Health Problems

Limited English proficiency may worsen chronic disease outcome

(HealthDay)—In predominantly English-speaking settings, patients with limited English proficiency (LEP) and chronic conditions have higher rates of emergency department revisits and hospital readmissions than patients with English proficiency (EP), according to a research letter published in the Oct. 22/29 issue of the Journal of the American Medical Association.

Shail Rawal, M.D., from the University of Toronto, and colleagues examined whether emergency department visits or readmissions at two academic hospitals in Toronto differed between 7,545 EP and 2,336 LEP adult patients discharged with acute conditions (pneumonia or hip fracture) and exacerbations of chronic conditions (chronic obstructive pulmonary disease [COPD] or heart failure).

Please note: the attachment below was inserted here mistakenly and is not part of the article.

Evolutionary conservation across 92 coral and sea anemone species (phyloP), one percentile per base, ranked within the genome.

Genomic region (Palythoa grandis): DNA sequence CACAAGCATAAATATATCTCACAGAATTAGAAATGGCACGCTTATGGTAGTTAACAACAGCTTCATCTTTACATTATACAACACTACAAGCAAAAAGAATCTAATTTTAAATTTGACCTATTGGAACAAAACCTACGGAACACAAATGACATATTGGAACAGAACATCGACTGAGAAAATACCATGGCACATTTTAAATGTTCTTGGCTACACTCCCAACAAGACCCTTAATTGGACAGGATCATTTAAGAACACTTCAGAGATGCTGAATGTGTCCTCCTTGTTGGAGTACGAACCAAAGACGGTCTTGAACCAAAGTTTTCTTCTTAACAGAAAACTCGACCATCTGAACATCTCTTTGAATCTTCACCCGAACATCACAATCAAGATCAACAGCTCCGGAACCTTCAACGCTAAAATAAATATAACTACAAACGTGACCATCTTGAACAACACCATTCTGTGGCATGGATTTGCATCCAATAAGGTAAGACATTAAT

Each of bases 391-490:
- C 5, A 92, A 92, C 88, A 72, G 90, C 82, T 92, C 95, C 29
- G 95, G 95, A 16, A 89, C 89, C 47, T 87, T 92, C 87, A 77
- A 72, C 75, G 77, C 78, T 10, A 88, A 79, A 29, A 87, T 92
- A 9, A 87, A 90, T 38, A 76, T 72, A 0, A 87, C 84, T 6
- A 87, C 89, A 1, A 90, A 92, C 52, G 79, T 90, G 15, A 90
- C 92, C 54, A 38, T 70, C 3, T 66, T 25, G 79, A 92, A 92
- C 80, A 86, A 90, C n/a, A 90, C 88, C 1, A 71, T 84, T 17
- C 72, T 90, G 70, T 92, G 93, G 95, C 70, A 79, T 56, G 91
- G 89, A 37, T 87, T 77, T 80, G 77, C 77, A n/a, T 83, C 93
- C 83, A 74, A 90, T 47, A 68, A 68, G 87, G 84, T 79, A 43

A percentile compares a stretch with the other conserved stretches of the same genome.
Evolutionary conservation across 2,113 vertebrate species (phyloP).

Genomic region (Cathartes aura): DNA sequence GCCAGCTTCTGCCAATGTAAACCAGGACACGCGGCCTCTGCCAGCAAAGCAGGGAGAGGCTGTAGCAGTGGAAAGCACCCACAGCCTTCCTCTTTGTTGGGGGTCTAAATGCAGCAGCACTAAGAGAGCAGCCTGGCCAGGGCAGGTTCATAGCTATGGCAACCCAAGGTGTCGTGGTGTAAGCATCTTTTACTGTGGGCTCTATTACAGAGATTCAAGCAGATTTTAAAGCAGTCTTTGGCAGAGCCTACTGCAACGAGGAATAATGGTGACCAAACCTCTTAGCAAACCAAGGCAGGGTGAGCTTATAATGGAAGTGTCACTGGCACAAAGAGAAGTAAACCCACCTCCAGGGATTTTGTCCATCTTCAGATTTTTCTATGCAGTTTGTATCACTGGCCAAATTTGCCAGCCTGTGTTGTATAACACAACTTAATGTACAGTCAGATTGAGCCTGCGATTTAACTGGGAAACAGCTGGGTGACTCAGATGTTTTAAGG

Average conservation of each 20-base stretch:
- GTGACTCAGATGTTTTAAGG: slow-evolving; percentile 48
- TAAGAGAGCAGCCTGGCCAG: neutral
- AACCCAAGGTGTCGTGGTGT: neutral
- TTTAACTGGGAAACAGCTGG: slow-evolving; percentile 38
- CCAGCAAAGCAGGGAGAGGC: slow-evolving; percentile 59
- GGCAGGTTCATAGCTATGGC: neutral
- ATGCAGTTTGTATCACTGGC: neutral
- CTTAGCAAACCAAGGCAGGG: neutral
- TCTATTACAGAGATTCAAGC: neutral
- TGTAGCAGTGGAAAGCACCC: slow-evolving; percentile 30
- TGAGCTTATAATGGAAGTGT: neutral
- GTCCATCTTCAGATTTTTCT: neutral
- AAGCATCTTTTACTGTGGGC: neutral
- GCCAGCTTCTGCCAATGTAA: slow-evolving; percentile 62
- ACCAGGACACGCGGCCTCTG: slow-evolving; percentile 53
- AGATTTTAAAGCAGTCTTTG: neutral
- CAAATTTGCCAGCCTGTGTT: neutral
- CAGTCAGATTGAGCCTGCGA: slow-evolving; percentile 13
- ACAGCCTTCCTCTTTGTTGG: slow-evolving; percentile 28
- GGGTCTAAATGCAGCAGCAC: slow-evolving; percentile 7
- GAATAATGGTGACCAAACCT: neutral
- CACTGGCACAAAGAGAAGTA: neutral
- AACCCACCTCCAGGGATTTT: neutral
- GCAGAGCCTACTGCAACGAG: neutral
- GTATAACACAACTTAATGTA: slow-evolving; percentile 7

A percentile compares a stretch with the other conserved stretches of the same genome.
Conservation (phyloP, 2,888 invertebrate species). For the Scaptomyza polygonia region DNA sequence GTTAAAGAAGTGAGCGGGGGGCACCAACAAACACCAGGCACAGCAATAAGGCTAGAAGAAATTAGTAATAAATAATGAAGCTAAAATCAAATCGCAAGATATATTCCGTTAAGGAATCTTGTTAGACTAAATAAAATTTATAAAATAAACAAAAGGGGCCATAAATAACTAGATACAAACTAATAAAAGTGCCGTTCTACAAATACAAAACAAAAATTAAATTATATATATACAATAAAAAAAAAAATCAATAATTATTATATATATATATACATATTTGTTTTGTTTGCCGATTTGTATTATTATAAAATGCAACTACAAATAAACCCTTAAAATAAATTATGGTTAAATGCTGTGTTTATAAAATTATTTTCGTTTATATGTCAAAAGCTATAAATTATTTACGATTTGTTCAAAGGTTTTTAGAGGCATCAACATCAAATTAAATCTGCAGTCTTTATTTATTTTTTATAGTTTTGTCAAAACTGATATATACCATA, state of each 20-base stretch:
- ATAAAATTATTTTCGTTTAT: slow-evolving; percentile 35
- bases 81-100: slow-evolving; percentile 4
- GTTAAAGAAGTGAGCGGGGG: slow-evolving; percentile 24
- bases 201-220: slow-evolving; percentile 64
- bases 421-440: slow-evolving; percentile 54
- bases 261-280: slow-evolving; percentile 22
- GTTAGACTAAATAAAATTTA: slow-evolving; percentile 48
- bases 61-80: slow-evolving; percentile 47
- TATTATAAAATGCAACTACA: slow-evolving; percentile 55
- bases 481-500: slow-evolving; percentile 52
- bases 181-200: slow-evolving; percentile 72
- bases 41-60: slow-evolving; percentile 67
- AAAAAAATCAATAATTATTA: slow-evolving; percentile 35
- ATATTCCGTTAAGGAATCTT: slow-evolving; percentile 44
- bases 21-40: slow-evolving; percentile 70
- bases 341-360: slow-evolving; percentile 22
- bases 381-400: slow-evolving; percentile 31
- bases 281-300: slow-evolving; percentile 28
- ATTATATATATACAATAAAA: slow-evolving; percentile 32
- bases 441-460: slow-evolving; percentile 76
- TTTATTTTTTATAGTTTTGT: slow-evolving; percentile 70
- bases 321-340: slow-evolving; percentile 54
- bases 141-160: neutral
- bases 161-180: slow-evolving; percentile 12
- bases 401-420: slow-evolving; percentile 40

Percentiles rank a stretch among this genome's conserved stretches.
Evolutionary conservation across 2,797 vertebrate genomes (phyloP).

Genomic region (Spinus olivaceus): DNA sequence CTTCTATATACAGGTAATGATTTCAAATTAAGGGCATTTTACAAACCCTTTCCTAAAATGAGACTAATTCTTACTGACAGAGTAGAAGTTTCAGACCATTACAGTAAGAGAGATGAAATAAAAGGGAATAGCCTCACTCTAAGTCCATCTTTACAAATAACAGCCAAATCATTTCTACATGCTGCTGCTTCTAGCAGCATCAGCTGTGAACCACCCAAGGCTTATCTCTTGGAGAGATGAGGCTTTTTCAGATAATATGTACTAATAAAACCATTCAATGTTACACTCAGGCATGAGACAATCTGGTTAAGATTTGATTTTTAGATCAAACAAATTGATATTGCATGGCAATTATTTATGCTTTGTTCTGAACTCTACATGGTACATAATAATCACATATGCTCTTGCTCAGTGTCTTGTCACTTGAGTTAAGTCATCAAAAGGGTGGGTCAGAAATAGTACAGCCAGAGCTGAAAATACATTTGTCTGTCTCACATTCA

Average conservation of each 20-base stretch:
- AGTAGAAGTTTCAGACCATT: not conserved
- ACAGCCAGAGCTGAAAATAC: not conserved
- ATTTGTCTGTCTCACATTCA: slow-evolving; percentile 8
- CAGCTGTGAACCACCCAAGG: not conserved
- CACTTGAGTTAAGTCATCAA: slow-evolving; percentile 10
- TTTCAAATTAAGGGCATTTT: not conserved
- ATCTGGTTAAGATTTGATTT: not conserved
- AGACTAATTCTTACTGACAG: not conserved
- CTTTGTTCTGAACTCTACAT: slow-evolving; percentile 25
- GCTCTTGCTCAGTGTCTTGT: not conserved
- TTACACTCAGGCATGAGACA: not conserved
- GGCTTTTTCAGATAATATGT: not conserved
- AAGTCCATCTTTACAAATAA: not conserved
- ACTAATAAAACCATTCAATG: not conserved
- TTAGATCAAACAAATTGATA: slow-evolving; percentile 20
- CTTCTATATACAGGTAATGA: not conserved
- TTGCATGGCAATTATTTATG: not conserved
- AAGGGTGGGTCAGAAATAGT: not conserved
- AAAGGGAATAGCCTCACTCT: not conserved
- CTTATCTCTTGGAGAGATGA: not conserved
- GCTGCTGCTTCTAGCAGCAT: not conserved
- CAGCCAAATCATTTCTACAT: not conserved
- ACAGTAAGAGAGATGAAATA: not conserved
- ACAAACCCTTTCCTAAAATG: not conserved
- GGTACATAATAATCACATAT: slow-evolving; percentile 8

The researchers found that individuals with LEP were older, were more likely to be women, and had lower income and more comorbidities compared with EP patients. Overall, 14.7 percent of patients had a 30-day emergency department visit, 12.5 percent had a 30-day readmission, and 22 percent had a 90-day readmission. There was an increased risk for a 30-day emergency department visit (relative risk [RR], 1.32; 95 percent confidence interval [CI], 1.12 to 1.55), 30-day readmission (RR, 1.29; 95 percent CI, 1.08 to 1.54), and 90-day readmission (RR, 1.24; 95 percent CI, 1.09 to 1.40) for LEP patients with heart failure versus EP patients. Similarly, patients with LEP and COPD also had a greater risk for 30-day readmission (RR, 1.51; 95 percent CI, 1.11 to 2.06) and 90-day readmission (RR, 1.32; 95 percent CI, 1.06 to 1.65), but did not have a significantly increased risk for a 30-day emergency department visit (RR, 1.25; 95 percent CI, 0.95 to 1.66) compared to EP patients. There were no significant differences noted in emergency department visits or readmissions between patients with LEP and EP for those discharged with acute conditions.

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